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Unified Patent Court: A brief overview
In the first of a series of articles about the new Unitary Patent and the Unified Patent Court, we provide an overview of the revolutionary changes to patent litigation in the EU.
In arguably the biggest change to patent law in recent history, the European Patent Office and 25 participating Member States of the European Union (including the UK, Germany and France) are finalising the establishment of a Unitary Patent and the Unified Patent Court (UPC).
The Unitary Patent will be a patent capable of enforcement across all of the participating Member States and the UPC will be a court with exclusive jurisdiction over European Patents and European Patents with unitary effect (subject to a transitional period and opt-outs).
The UPC is expected to open in early 2017 (subject to ratification by Member States) and the rules and regulations governing the process and procedures were published towards the end of last year. In this article we will introduce this new court and explore how it will operate.
Those EU Member States currently participating in the UPC are shown in blue on the map below. As the map demonstrates, a larger number of states, including non-Member States, are currently signatories to the 1973 European Patent Convention that established the current European patent system. The Court of Justice of the European Union has ruled that only Member States can be parties to the UPC Agreement.
Currently there are 25 participating Member States, including the UK, France, Germany, Italy and Ireland. Perhaps the most significant absence from the list of participating members is Spain.
Spain has even challenged the establishment of a unitary patent system in the CJEU. It complained, amongst other things, that the translation requirements imposed by the new system was discriminatory to individuals whose first language was not English, Spanish or French. Although this challenge was dismissed, other Member States such as Poland and Croatia have adopted a “wait and see” approach.
Unified Patent Court Structure
The Court of First Instance is divided into three Divisions: Local, Regional and Central:
- The Local and Regional divisions primarily deal with infringement cases and have discretion to retain revocation counterclaims, bifurcate or stay whilst sending revocation to the central division.
- The Central division has jurisdiction primarily over validity issues, but not necessarily if they arise in a counterclaim.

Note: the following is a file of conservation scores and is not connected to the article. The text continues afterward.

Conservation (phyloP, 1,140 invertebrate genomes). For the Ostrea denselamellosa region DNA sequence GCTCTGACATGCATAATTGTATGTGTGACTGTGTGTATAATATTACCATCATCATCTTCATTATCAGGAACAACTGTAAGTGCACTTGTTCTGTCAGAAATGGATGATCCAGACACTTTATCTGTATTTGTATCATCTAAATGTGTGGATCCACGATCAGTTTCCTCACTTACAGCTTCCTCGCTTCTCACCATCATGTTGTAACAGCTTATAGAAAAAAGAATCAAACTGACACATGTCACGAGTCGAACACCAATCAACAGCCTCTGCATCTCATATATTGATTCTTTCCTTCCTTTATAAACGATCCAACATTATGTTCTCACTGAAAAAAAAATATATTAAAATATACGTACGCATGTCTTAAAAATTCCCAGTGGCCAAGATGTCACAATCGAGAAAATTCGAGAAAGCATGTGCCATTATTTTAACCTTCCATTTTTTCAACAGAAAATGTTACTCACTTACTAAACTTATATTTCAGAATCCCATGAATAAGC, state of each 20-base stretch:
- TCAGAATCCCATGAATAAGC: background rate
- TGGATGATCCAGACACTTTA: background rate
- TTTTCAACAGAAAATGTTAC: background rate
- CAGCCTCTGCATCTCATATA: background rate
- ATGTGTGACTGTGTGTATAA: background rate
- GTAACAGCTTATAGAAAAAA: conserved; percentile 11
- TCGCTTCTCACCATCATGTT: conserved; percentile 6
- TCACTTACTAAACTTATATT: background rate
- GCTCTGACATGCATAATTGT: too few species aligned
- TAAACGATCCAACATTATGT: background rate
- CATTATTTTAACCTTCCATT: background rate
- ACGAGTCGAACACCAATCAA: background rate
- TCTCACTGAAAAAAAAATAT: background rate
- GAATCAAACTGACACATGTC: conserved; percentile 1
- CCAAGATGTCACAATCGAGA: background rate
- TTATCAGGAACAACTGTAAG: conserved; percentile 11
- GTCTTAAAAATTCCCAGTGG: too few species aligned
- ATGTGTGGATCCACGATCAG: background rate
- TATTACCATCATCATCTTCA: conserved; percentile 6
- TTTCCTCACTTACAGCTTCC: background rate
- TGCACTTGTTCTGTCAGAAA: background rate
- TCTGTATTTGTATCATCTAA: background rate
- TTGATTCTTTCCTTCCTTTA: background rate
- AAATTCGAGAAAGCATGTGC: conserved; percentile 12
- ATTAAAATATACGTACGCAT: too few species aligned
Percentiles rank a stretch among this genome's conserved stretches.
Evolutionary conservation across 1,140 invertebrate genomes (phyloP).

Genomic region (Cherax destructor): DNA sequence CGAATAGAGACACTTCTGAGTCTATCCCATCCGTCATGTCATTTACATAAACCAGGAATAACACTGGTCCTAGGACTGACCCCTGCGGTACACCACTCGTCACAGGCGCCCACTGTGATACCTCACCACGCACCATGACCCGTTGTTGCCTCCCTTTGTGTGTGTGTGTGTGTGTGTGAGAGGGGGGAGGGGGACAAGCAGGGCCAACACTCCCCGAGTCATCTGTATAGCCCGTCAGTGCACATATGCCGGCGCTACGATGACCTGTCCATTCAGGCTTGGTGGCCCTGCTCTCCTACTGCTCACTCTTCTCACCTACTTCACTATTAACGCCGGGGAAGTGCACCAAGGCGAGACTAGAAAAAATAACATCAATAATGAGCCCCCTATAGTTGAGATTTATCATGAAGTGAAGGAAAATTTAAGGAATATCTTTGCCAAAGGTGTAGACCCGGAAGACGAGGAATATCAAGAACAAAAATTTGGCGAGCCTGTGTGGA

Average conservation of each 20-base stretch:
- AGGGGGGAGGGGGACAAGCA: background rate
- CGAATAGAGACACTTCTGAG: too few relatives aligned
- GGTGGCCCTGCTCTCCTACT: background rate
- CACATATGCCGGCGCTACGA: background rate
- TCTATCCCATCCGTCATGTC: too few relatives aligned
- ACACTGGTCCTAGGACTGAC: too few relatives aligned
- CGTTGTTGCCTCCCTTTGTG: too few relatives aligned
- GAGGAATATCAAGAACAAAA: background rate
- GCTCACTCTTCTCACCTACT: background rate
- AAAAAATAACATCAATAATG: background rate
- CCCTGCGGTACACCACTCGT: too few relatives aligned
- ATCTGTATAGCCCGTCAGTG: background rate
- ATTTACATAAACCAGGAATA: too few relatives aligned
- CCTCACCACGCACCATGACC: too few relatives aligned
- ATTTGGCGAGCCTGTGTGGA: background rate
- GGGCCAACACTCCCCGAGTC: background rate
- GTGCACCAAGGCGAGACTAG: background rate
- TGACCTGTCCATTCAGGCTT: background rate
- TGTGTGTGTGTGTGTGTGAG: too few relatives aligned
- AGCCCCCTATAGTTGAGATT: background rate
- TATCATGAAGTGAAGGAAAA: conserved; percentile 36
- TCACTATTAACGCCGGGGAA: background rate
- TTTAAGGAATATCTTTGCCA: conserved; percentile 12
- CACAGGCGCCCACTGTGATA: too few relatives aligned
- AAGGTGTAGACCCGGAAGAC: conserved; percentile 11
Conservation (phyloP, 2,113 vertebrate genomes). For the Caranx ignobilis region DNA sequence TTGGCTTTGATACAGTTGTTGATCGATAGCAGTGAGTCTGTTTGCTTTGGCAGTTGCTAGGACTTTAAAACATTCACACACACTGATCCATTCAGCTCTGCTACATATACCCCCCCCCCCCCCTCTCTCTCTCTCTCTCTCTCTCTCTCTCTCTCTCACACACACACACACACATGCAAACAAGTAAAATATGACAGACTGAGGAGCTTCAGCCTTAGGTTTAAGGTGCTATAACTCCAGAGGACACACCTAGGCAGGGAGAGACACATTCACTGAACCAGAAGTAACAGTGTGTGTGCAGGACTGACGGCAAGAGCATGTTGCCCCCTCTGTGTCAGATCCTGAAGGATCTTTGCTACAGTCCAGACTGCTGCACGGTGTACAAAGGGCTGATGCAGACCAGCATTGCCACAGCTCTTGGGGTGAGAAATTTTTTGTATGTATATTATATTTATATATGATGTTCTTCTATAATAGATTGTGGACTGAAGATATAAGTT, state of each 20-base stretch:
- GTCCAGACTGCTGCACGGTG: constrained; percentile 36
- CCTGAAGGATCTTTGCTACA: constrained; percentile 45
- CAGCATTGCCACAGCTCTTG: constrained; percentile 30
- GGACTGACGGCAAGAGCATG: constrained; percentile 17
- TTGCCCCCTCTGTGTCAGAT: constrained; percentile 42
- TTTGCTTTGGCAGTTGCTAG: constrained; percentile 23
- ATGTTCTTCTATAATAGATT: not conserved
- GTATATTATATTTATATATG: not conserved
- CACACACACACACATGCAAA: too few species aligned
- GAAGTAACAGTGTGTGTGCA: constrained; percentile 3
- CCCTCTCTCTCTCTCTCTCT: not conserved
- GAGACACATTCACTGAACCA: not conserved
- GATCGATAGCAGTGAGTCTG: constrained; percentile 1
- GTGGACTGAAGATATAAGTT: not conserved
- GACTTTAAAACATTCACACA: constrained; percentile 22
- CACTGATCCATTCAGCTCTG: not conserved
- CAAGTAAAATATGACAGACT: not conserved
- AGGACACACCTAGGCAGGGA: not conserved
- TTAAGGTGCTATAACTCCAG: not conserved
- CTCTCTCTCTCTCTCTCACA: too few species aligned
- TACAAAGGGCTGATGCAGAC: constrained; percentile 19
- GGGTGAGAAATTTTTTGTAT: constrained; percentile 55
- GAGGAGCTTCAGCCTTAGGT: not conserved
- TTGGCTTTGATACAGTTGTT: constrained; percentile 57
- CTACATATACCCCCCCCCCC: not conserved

The UPC Locations
- Court of Appeal: Luxembourg
- Central Division: Paris (seat)
- Specialist Divisions of Central Division: (i) Paris (performing operations, transport; textiles, paper; fixed constructions; physics; electricity); (ii) Munich (mechanical engineering, lighting, heating, weapons, blasting); and (iii) London (human necessities; chemistry, metallurgy)
- Regional Divisions: Nordic/Baltic; Hungary and Croatia; Czech and Slovak Republics; Romania, Bulgaria, Greece and Cyprus
- Local Divisions: London; Dusseldorf, Munich, Mannheim and Hamburg; Paris; The Hague; Brussels; Milan; Helsinki; Copenhagen; Dublin; Vienna; Ljubljana
- Mediation and Arbitration Centres: Lisbon and Ljubljana
Local and Regional Divisions will hear matters before a multinational panel of 3 legally qualified judges. If a case is particularly complex, parties or judges can request an additional technically qualified judge. The Central Division will have multinational panels of 3 judges (2 legal; 1 technical). However, parties in the Court of First Instance can agree to have their case heard by a single legally qualified judge. The Court of Appeal will have multinational panels of 5 judges (3 legal; 2 technical).
Language of Proceedings
The default position is as follows:
- Local Division: the official (or one of the official) languages of the member state hosting the local division.
- Regional Division: official language designated by the regional member states.
- Central Division: language in which the patent was granted.
- Court of Appeal: language of the Court of First Instance.
There are however exceptions to the rule, which include:
- Allowing Member States to designate one or more of the official languages of the EPO, i.e. English, German or French, in addition to or instead of the official language as the language of proceedings of their local or regional division.
- The possiblity of changing from the language of local or regional division to language of the patent.
As set out above, there will be a 7-year transitional period. During this period actions for the revocation or infringement of existing European patent (not unitary patents) may still be brought in national courts. There is provision in the regulations for this transitional period to be extended for an additional period of 7 years. After this time, only those European patents that have been “opted out” during the transitional period can be litigated in national courts.
We will explore some of the more detailed aspects of the UPC and the strategic considerations for businesses in future blog posts. See all of our articles about the UPC here. If you have any queries about these issues, please contact our patent litigation specialists Victoria Wright and Nicholas Mitchell.
Disclaimer: This article is produced for and on behalf of White & Black Limited, which is a limited liability company registered in England and Wales with registered number 06436665. It is authorised and regulated by the Solicitors Regulation Authority. The contents of this article should be viewed as opinion and general guidance, and should not be treated as legal advice.